Oh, another great thing: one of the folks we met was staying on the Concierge level, and she snagged a bunch of extra tickets to the Ice Show: “Blades: The Ice Challenge Show.” Normally, they’re not available for distribution until 7pm in the Royal Promenade, but I guess a perk of staying on the Concierge level is that you can have them in advance of everyone else. The tickets are free, but it can be a bit maddening to wait on that line, so she really helped us out by giving us the tickets.
We were happy to see a few familiar faces amongst the crew, and one of the holdovers from our cruise aboard the Explorer in August was the Cruise Director, Mike Hunnerup. He’s from Australia, and his signature greeting is “G’day, folks!” to which you must respond, “G’day, Mike!” We enjoyed seeing him again, and thought that he and his staff did a great job—especially Darryl, who was absolutely hilarious. It got to the point where we would attend any activity Darryl was hosting, whether or not it was something we were even remotely interested in. We weren’t the only ones, either—he drew crowds wherever he went.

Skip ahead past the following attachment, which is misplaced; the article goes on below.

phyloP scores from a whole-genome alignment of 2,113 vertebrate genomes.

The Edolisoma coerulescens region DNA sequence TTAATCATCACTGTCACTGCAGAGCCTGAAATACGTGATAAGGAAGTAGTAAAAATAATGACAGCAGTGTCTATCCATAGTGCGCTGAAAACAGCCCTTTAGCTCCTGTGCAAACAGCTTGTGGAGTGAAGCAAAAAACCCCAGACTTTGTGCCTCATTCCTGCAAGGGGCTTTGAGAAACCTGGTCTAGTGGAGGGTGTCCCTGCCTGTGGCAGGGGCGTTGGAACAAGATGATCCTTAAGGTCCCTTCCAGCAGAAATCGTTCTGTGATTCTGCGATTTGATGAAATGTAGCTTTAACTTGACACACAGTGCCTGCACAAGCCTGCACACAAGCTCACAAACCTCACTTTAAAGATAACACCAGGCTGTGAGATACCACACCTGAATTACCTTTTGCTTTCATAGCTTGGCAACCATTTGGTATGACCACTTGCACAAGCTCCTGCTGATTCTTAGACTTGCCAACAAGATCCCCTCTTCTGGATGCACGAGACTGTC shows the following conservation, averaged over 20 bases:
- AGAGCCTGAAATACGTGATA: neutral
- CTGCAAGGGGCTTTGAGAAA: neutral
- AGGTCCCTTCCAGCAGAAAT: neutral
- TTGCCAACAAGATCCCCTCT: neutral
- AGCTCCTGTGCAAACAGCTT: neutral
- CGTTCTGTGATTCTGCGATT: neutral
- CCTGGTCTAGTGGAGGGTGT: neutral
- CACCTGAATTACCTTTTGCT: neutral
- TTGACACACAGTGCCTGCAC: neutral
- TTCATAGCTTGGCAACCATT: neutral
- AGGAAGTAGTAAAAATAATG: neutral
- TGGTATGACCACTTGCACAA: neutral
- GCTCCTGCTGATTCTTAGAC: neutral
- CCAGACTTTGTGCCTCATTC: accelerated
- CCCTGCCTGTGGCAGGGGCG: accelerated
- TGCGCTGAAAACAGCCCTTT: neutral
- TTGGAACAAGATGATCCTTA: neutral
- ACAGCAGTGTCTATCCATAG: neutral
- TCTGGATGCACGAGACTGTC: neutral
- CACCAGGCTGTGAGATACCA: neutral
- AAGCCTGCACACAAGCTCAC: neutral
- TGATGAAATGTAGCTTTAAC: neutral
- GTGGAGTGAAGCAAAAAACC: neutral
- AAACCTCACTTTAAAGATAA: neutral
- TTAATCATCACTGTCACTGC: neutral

One scary moment: our two largest pieces of luggage didn’t show up at our room, and it was getting close to dinnertime. Rich and I couldn’t believe that this was happening AGAIN—as you may recall, Celebrity lost our luggage (along with the luggage of two dozen other unfortunate passengers) during last February’s Caribbean cruise, and for about 45 minutes or so, it really seemed like lightning was striking twice. We asked our room steward, and he said that all of the luggage had already been brought up. Lovely.
We headed down to Guest Services, and they said that sometimes labels fall off of suitcases, or the bags are otherwise misdirected or placed in the wrong stateroom. They told us not to panic, but as we were looking at two full sea days with no clothing, it was definitely a nail-biting experience.